Tree house by Benjamin Verdonck

TRACK Ghent

Feeling in need of a reward and some good food, I hopped on the train a week ago and traveled two hours south to Ghent in Belgium. Last time I was in the city was a freezing May weekend a few years ago when I discovered that one emblem of socialism is very much alive and well in Ghent. The May Day parade.

May Day Parade, Ghent

I felt instantly at home.

Last week’s visit was prompted by an art installation/happening/event called TRACK initiated by S.M.A.K (the Stedelijk Museum voor Actuele Kunst, or Municipal Museum of Contemporary Art). This is how the curators, Mirjam Varadinis and Philippe Van Cauteren, describe it:

TRACK is a unique art experience in the public and semi public space of the city of Ghent. It offers surprising, enriching and unexpected encounters with the city, its history and its inhabitants and incites to reflect upon urban realities and the contemporary human condition in a broader sense. 41 international artists were invited to conceive new art works that are strongly rooted in the urban fabric of Ghent but link the local context with issues of global significance.

I bought my ticket and was given a color-coded map of the city divided into six clusters where the locations of the works were indicated, and a friendly explanation by the staff member at the museum. The ticket was valid for the 4-month duration of the experience, but I only had two days to cover as much ground as I could.

To get to S.M.A.K from Gent-Sint-Pieters central station, you can, for example, walk up Koningin Astridlaan to Citadelpark, a large green oasis on the outskirts of the city. Walking through the park, I came across one of the art works included in TRACK. At first, I thought I had stumbled into an actual cemetary, but when I read the inscriptions on the gravestones, it was obvious something was up. I had strayed into the Museum Graveyard project created by Leo Copers.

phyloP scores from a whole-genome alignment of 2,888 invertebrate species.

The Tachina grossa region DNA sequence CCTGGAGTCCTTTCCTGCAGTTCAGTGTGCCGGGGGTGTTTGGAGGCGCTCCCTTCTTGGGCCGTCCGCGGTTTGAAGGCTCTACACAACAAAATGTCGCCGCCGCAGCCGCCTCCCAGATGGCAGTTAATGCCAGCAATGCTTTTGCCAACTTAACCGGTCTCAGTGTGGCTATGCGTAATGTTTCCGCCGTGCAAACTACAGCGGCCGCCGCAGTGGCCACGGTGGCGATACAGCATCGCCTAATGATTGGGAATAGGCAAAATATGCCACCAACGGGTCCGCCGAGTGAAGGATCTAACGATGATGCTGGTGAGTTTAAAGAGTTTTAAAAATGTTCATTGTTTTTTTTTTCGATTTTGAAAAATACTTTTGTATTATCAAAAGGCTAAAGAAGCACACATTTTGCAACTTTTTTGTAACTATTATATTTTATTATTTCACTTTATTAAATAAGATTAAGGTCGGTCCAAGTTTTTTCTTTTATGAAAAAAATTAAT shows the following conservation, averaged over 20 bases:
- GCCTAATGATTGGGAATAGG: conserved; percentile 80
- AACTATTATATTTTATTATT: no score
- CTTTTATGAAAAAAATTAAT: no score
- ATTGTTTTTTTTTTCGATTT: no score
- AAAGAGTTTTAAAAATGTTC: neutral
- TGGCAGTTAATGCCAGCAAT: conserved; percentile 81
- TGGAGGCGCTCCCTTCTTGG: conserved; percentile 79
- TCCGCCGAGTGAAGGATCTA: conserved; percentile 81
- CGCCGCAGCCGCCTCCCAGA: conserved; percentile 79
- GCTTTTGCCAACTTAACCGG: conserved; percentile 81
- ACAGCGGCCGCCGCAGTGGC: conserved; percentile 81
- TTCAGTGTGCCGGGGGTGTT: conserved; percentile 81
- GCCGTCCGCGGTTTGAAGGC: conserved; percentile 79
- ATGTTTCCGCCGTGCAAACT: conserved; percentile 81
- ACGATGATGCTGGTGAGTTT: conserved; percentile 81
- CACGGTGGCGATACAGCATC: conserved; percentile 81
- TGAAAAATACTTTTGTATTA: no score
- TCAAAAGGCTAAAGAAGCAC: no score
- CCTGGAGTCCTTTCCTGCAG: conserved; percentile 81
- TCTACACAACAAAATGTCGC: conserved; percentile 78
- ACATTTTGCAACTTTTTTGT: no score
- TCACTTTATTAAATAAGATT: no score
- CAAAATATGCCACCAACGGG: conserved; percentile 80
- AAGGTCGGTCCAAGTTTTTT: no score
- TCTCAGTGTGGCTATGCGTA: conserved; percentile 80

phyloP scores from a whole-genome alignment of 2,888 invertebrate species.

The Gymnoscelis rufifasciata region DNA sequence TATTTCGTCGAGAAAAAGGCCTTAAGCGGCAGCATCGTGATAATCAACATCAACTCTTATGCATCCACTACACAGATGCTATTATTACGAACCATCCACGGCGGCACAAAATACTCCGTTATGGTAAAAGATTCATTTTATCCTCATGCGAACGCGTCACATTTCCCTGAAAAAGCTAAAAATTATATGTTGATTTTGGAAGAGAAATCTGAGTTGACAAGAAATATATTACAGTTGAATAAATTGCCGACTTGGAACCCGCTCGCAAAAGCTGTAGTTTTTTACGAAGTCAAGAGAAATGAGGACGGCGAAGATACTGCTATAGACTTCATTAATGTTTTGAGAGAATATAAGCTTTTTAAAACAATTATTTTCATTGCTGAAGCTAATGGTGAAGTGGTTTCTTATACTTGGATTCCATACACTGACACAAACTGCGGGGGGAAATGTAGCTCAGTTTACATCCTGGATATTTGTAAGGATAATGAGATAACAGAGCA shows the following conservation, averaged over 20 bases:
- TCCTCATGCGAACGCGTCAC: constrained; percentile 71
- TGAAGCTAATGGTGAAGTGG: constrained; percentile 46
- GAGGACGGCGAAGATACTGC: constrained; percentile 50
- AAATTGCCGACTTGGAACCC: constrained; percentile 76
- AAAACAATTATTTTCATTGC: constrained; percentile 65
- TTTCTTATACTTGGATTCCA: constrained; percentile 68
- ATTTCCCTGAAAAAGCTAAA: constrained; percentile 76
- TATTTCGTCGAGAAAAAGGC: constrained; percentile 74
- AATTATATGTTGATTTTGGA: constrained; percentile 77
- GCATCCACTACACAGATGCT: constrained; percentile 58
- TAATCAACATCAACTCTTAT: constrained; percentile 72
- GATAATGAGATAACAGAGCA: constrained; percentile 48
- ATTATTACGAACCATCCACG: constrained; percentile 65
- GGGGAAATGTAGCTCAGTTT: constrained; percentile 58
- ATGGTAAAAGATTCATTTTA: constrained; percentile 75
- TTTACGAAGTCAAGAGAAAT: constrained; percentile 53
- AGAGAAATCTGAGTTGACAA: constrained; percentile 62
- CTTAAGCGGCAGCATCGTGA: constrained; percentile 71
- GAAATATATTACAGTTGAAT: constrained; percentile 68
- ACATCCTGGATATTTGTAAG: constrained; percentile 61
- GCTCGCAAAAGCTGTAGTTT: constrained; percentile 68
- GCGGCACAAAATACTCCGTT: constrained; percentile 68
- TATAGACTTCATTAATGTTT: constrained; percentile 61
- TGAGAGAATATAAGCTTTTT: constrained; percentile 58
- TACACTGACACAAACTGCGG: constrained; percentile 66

Museum Graveyard by Leo Copers

The beautifully made granite headstones were set up on the lawns and among the trees in the park. Each stone was inscribed with the name of a museum using the instantly recognizable typography of the museum it represented. In all, there were over 100 stones spread over the area. The setting and the irregular rows with some stones facing in opposite directions made it look as if the graveyard had been there for a long time. Copers intends the work as a criticism of both art tourism focused on museums and of tourism that attracts people to famous graveyards, but it was another comment of his that resonated more with me.

… the use of own interpretation and classification codes has mutilated the authentic mystery of artworks.

This point strikes a bell. Viewing art held in a museum, we have come to expect explanations and interpretations in some format or other, either a catalog or a guided tour, an audioguide or an iPhone app to talk us through the experience. Of course, understanding the context of a work and knowing something about the artist enriches the experience, but attention spans in museums tend to shorten (so much to see!) and so we may not spend much time exploring the work itself, but be satisfied with its classification and placement in the history of art.

Other works included in TRACK addressed the plight of migrants and refugees who have been forced to seek an uncertain future far from home.